This is the eight-day period from Easter Sunday through Divine Mercy Sunday. Each day in the octave is considered a feast day.
The disciples knew Jesus - Our Eucharistic Lord - through the breaking of the bread.
After Jesus rose from the dead on the first Easter, two disciples, unaware of His Resurrection, were traveling to the village of Emmaus. Jesus walked with them for the journey and explained the Holy Scriptures to them, but they didn't recognize Him. When they reached Emmaus, the two disciples invited Jesus to eat with them. As He broke the bread, they realized that it was Jesus. At that point, He vanished, and the two men said that they felt their hearts burn as He had spoken to them.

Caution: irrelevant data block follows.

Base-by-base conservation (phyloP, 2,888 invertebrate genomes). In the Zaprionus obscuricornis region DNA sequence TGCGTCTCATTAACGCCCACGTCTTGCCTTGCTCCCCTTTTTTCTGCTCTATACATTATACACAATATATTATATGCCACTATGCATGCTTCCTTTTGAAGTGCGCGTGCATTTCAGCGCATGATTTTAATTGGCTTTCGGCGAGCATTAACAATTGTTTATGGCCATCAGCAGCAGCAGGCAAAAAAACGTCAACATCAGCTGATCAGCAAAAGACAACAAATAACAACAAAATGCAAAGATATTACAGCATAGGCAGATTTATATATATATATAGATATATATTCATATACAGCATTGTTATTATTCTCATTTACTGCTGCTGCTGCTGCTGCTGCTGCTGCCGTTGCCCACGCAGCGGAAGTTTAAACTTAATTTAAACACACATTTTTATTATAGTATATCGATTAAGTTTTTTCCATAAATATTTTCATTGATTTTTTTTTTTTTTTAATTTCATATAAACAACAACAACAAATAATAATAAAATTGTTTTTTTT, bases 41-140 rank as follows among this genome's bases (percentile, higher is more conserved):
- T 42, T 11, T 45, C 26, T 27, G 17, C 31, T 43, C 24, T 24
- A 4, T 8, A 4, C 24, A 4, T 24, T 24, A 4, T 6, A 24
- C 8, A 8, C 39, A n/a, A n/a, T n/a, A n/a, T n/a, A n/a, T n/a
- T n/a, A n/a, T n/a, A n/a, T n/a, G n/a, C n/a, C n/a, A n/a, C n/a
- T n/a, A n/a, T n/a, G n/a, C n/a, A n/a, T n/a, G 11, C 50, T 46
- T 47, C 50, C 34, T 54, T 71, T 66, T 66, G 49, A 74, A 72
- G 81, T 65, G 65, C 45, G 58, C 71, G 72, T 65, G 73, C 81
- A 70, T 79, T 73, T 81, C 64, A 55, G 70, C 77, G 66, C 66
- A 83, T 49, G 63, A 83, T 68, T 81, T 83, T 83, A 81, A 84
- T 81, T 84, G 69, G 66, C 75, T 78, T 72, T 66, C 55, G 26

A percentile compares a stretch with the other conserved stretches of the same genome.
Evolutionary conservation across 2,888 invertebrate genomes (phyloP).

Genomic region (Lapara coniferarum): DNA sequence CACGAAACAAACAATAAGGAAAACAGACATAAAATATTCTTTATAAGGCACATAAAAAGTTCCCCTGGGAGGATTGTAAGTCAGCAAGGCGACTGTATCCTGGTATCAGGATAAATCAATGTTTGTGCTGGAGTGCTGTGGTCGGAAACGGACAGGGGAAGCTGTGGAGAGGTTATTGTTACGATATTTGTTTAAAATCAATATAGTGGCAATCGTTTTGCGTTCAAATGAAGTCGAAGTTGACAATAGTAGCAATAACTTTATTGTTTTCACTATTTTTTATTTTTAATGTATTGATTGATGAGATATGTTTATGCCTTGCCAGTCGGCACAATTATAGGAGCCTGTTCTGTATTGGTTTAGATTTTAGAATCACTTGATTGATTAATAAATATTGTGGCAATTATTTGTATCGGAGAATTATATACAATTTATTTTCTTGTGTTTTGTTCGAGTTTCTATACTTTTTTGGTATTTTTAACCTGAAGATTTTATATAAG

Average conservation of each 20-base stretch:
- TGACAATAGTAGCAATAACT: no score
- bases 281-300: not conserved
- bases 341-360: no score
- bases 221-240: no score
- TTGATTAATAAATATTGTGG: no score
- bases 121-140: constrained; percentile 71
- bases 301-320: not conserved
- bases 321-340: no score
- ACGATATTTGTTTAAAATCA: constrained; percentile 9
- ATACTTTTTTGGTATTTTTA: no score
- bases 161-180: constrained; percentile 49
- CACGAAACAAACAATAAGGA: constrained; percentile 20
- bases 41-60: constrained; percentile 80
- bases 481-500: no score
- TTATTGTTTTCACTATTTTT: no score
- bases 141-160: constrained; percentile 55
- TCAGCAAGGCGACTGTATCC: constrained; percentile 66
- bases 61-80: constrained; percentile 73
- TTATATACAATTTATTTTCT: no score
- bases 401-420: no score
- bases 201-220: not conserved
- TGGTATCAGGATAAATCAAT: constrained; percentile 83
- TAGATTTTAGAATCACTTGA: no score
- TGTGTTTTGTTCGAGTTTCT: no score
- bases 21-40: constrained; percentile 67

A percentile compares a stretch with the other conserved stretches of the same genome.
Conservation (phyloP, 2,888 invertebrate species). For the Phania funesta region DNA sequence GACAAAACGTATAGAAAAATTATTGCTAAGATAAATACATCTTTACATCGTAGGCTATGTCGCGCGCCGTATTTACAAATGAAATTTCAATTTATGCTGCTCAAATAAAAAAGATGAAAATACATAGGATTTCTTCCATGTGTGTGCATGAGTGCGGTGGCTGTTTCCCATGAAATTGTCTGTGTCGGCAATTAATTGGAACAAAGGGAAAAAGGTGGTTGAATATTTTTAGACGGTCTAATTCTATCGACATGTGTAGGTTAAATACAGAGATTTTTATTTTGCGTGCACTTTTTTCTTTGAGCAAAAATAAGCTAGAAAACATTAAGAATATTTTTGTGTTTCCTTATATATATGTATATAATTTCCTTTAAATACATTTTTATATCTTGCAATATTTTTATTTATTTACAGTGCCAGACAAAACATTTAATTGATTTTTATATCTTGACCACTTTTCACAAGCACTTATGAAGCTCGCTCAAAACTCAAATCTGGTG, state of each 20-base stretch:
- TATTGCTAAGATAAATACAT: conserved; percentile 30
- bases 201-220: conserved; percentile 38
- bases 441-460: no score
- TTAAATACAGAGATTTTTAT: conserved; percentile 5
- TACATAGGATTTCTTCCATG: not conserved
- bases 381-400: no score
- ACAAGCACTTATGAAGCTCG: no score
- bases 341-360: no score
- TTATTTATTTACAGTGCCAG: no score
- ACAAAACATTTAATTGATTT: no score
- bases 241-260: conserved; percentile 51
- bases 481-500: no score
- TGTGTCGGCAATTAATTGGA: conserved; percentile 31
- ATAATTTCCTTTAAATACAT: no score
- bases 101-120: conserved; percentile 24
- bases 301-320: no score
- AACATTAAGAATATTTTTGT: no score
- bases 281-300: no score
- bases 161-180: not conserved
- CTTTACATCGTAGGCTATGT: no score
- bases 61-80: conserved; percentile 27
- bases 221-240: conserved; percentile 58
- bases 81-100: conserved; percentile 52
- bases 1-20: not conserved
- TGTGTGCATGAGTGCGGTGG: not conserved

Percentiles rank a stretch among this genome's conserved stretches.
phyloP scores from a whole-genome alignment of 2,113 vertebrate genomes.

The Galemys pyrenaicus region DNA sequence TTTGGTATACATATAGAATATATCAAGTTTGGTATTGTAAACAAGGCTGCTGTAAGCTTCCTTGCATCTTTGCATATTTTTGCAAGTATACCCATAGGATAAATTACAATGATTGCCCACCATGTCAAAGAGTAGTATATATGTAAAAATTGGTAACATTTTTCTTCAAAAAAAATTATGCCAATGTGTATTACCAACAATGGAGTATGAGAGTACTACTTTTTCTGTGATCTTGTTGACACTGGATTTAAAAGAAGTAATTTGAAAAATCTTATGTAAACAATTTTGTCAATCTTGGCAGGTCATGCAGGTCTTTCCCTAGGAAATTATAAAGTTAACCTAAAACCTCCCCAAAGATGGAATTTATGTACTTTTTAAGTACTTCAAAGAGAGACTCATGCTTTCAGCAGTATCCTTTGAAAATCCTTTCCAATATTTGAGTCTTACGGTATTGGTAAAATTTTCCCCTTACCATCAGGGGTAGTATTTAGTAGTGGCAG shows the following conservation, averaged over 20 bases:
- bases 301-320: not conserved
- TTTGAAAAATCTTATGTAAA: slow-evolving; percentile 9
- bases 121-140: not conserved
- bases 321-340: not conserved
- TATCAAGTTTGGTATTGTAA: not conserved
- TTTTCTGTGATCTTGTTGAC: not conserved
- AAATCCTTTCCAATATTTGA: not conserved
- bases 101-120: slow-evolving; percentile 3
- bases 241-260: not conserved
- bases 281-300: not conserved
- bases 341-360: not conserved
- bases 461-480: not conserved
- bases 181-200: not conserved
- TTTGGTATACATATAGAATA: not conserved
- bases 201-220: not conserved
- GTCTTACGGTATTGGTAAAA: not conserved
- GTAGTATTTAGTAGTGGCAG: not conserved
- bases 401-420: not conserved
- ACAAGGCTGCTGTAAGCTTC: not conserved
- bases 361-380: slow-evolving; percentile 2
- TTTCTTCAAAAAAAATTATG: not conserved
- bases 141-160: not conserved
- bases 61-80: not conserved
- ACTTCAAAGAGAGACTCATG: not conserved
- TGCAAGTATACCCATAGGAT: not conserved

In the ninth century AD, the Patriarch Theophylactus said, "...the eyes of those who receive the Sacred Bread are opened that they should know Christ. For the Lord's Flesh has in it a great and ineffable power."
What is a doubting Thomas?
This is skeptic who refuses to believe something unless he or she has tangible proof.
In John 20:24-29, the apostle Thomas doubts that Jesus had risen from the dead. He was not present when Jesus had appeared to the other disciples, and he said, "Unless I see in His hands the print of the nails, and place my finger in the mark of the nails, and place my hand in His side, I will not believe." More than a week later, Jesus appeared to all of them, including Thomas. When Jesus asked Thomas to place his hand in His wounds, Thomas fully believed that Jesus had indeed risen. He proclaimed, "My Lord and my God!"
Easter Lilies